December 10 – Human Rights Day
Human Rights Day is observed every year on 10 December. It commemorates the day on which, in 1948, the United Nations General Assembly adopted the Universal Declaration of Human Rights. In 1950, the Assembly passed resolution 423 (V), inviting all States and interested organizations to observe 10 December of each year as Human Rights Day.
This year's Human Rights Day is devoted to the launch of a year-long campaign for the 50th anniversary of the two International Covenants on Human Rights: the International Covenant on Economic, Social and Cultural Rights and the International Covenant on Civil and Political Rights, which were adopted by the United Nations General Assembly on 16 December 1966.
The two Covenants, together with the Universal Declaration of Human Rights, form the International Bill of Human Rights, setting out the civil, political, cultural, economic, and social rights that are the birth right of all human beings.
"Our Rights. Our Freedoms. Always." aims to promote and raise awareness of the two Covenants on their 50th anniversary. The year-long campaign revolves around the theme of rights and freedoms -- freedom of speech, freedom of worship, freedom from want, and freedom from fear -- which underpin the International Bill of Human Rights are as relevant today as they were when the Covenants were adopted 50 years ago. For more this year's theme and the year-long campaign, see the website of the UN Human Rights office.
"At that time, President Franklin D. Roosevelt of the United States identified four basic freedoms as the birthright of all people: freedom of expression, freedom of worship, freedom from want and freedom from fear. His wife, Eleanor Roosevelt, joined forces at the United Nations with human rights champions from around the world to enshrine these freedoms in the Universal Declaration of Human Rights. Today’s extraordinary challenges can be seen – and addressed – through the lens of the four freedoms. On Human Rights Day, let us recommit to guaranteeing the fundamental freedoms and protecting the human rights of all," said UN Secretary-General Ban Ki-moon in a special message.
Facts and Figures about the two Covenants
The two Covenants are legally binding treaties for the States that are parties.
168 States are party to the Covenant on Civil and Political Rights today.
164 States are party to the Covenant on Economic, Social and Cultural Rights today.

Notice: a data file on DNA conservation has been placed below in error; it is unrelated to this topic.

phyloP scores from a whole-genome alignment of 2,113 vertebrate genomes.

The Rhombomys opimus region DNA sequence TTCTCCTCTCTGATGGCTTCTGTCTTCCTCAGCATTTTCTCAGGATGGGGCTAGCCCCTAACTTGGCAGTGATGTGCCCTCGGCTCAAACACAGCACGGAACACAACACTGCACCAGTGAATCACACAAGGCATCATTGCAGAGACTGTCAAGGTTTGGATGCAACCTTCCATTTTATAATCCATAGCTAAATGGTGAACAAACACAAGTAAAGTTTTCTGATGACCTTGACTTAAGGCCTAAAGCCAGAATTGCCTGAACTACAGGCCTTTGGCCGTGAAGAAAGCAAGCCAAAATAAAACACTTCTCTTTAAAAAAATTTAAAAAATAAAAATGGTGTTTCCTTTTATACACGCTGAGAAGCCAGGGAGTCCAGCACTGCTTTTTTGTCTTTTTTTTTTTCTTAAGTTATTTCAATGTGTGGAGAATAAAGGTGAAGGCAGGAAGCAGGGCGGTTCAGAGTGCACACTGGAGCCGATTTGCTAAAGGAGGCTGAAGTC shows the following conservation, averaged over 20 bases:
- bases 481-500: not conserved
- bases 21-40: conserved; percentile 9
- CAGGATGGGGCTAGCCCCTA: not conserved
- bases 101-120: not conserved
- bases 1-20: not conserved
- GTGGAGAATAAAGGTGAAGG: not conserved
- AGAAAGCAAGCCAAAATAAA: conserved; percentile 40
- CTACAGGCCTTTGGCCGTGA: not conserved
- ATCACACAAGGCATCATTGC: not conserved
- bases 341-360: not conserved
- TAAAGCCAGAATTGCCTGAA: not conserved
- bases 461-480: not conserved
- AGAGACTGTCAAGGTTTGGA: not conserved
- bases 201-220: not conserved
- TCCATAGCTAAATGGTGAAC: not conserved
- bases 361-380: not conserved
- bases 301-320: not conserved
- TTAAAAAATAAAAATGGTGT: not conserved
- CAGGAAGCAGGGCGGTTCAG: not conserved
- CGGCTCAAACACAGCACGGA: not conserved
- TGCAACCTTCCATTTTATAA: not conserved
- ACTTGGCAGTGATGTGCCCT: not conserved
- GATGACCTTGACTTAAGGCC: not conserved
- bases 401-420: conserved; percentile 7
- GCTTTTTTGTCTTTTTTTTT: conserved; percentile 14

The two Covenants were adopted by the UN General Assembly on 16 December 1966, and entered into force in 1976, after a sufficient number of countries had ratified them.
Each of the Covenants is monitored by a committee of experts, who review the progress of States parties to the treaty. They also hear individual complaints and assess if States need to remedy the situation.
Along with the Universal Declaration of Human Rights, the two Covenants form the International Bill of Human Rights. which sets out the rights that are the birthright of all human beings.
Belarus ratified the Covenants in 1973. The Optional Protocol to the International Covenant on Civil and Political Rights was ratified in 1992, but Belarus has not yet signed the Second Optional Protocol to this Covenant, which aims at the abolition of the death penalty.
It is also worth noting that over the last 18 years, Belarus has regularly missed the deadlines for the submission of reports on the implementation of the Covenant on Civil and Political Rights. According to the established procedure, the State must report to the Human Rights Committee on the implementation of their obligations every 4 years. However, Belarus’ last report was considered by the Committee in October 1997. The following report was to be submitted in 2001, but Belarus failed to do it in time. This year, the Committee sent to the state a list of issues to be considered before the submission of the fifth periodic report on Belarus, the adoption of which was preceded by the active work of a coalition of Belarusian human rights organizations who sought to inform the Committee about the most important violations of the Covenant in Belarus.
For Belarusians, the UN Human Rights Committee is the only international court where they can seek justice in case their rights have been violated by the authorities. The first complaint was submitted to the HRC in 1997. Since then, the Committee has registered 180 complaints from Belarus. In 79 cases, the Committee established violations, the consideration of eighth complaints has been suspended after the Committee had lost touch with the authors. 17 complaints were declared inadmissible. In two cases, no violations were found. As of August 2015, 76 complaints were pending consideration at the Committee.